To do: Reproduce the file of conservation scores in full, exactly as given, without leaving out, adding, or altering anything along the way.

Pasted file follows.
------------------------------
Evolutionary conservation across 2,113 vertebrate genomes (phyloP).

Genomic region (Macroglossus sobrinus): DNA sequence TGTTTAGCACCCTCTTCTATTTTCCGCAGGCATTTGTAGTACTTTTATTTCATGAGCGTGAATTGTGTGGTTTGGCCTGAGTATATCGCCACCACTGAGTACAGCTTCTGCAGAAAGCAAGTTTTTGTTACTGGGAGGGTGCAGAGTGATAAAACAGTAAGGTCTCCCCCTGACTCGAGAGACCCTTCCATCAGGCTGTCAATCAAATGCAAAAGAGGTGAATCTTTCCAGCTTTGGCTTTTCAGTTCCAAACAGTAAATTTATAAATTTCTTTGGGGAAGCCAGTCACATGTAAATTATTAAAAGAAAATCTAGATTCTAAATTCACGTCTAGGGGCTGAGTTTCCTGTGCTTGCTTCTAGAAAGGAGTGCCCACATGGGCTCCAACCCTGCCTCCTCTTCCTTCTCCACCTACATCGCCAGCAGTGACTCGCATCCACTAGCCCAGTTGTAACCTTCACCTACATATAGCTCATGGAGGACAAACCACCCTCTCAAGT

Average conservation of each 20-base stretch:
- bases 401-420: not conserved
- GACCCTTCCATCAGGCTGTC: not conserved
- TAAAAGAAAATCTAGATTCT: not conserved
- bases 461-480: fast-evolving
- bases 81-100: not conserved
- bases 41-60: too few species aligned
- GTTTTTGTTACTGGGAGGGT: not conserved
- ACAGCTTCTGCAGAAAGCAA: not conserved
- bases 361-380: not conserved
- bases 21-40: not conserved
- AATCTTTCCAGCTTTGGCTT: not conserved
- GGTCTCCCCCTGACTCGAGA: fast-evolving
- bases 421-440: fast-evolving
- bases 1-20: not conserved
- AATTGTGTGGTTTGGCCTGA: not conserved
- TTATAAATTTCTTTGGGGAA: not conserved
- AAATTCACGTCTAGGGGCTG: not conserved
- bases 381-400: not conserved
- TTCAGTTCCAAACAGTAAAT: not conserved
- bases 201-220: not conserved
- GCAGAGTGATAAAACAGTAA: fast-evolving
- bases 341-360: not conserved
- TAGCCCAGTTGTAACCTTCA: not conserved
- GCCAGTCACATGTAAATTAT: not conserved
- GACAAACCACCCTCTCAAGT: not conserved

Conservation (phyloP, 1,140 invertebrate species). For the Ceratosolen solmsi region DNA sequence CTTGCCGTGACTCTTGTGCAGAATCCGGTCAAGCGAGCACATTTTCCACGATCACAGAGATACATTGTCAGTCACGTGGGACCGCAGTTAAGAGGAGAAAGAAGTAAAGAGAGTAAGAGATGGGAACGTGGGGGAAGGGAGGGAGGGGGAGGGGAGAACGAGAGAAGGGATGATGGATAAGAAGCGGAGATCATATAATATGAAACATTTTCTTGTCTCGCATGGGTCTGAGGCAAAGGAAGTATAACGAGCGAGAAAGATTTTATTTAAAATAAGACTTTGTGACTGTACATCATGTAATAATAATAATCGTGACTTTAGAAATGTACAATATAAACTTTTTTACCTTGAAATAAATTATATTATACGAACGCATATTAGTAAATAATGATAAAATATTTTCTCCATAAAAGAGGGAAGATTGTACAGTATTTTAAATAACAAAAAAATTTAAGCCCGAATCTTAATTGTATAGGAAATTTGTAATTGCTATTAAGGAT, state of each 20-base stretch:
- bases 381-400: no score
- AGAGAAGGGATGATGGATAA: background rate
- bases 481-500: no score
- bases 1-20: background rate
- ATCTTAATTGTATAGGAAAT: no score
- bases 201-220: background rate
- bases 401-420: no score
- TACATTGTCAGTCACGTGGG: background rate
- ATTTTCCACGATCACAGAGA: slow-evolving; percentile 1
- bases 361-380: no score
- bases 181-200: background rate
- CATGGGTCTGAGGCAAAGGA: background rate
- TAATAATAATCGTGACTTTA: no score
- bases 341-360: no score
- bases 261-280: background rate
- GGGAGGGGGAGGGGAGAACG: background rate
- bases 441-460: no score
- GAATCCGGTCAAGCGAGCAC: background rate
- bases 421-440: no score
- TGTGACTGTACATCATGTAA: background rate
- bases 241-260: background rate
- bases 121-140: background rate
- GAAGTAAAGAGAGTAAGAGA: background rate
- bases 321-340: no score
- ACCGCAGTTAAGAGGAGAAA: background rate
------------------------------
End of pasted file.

Evolutionary conservation across 2,113 vertebrate genomes (phyloP).

Genomic region (Macroglossus sobrinus): DNA sequence TGTTTAGCACCCTCTTCTATTTTCCGCAGGCATTTGTAGTACTTTTATTTCATGAGCGTGAATTGTGTGGTTTGGCCTGAGTATATCGCCACCACTGAGTACAGCTTCTGCAGAAAGCAAGTTTTTGTTACTGGGAGGGTGCAGAGTGATAAAACAGTAAGGTCTCCCCCTGACTCGAGAGACCCTTCCATCAGGCTGTCAATCAAATGCAAAAGAGGTGAATCTTTCCAGCTTTGGCTTTTCAGTTCCAAACAGTAAATTTATAAATTTCTTTGGGGAAGCCAGTCACATGTAAATTATTAAAAGAAAATCTAGATTCTAAATTCACGTCTAGGGGCTGAGTTTCCTGTGCTTGCTTCTAGAAAGGAGTGCCCACATGGGCTCCAACCCTGCCTCCTCTTCCTTCTCCACCTACATCGCCAGCAGTGACTCGCATCCACTAGCCCAGTTGTAACCTTCACCTACATATAGCTCATGGAGGACAAACCACCCTCTCAAGT

Average conservation of each 20-base stretch:
- bases 401-420: not conserved
- GACCCTTCCATCAGGCTGTC: not conserved
- TAAAAGAAAATCTAGATTCT: not conserved
- bases 461-480: fast-evolving
- bases 81-100: not conserved
- bases 41-60: too few species aligned
- GTTTTTGTTACTGGGAGGGT: not conserved
- ACAGCTTCTGCAGAAAGCAA: not conserved
- bases 361-380: not conserved
- bases 21-40: not conserved
- AATCTTTCCAGCTTTGGCTT: not conserved
- GGTCTCCCCCTGACTCGAGA: fast-evolving
- bases 421-440: fast-evolving
- bases 1-20: not conserved
- AATTGTGTGGTTTGGCCTGA: not conserved
- TTATAAATTTCTTTGGGGAA: not conserved
- AAATTCACGTCTAGGGGCTG: not conserved
- bases 381-400: not conserved
- TTCAGTTCCAAACAGTAAAT: not conserved
- bases 201-220: not conserved
- GCAGAGTGATAAAACAGTAA: fast-evolving
- bases 341-360: not conserved
- TAGCCCAGTTGTAACCTTCA: not conserved
- GCCAGTCACATGTAAATTAT: not conserved
- GACAAACCACCCTCTCAAGT: not conserved

Conservation (phyloP, 1,140 invertebrate species). For the Ceratosolen solmsi region DNA sequence CTTGCCGTGACTCTTGTGCAGAATCCGGTCAAGCGAGCACATTTTCCACGATCACAGAGATACATTGTCAGTCACGTGGGACCGCAGTTAAGAGGAGAAAGAAGTAAAGAGAGTAAGAGATGGGAACGTGGGGGAAGGGAGGGAGGGGGAGGGGAGAACGAGAGAAGGGATGATGGATAAGAAGCGGAGATCATATAATATGAAACATTTTCTTGTCTCGCATGGGTCTGAGGCAAAGGAAGTATAACGAGCGAGAAAGATTTTATTTAAAATAAGACTTTGTGACTGTACATCATGTAATAATAATAATCGTGACTTTAGAAATGTACAATATAAACTTTTTTACCTTGAAATAAATTATATTATACGAACGCATATTAGTAAATAATGATAAAATATTTTCTCCATAAAAGAGGGAAGATTGTACAGTATTTTAAATAACAAAAAAATTTAAGCCCGAATCTTAATTGTATAGGAAATTTGTAATTGCTATTAAGGAT, state of each 20-base stretch:
- bases 381-400: no score
- AGAGAAGGGATGATGGATAA: background rate
- bases 481-500: no score
- bases 1-20: background rate
- ATCTTAATTGTATAGGAAAT: no score
- bases 201-220: background rate
- bases 401-420: no score
- TACATTGTCAGTCACGTGGG: background rate
- ATTTTCCACGATCACAGAGA: slow-evolving; percentile 1
- bases 361-380: no score
- bases 181-200: background rate
- CATGGGTCTGAGGCAAAGGA: background rate
- TAATAATAATCGTGACTTTA: no score
- bases 341-360: no score
- bases 261-280: background rate
- GGGAGGGGGAGGGGAGAACG: background rate
- bases 441-460: no score
- GAATCCGGTCAAGCGAGCAC: background rate
- bases 421-440: no score
- TGTGACTGTACATCATGTAA: background rate
- bases 241-260: background rate
- bases 121-140: background rate
- GAAGTAAAGAGAGTAAGAGA: background rate
- bases 321-340: no score
- ACCGCAGTTAAGAGGAGAAA: background rate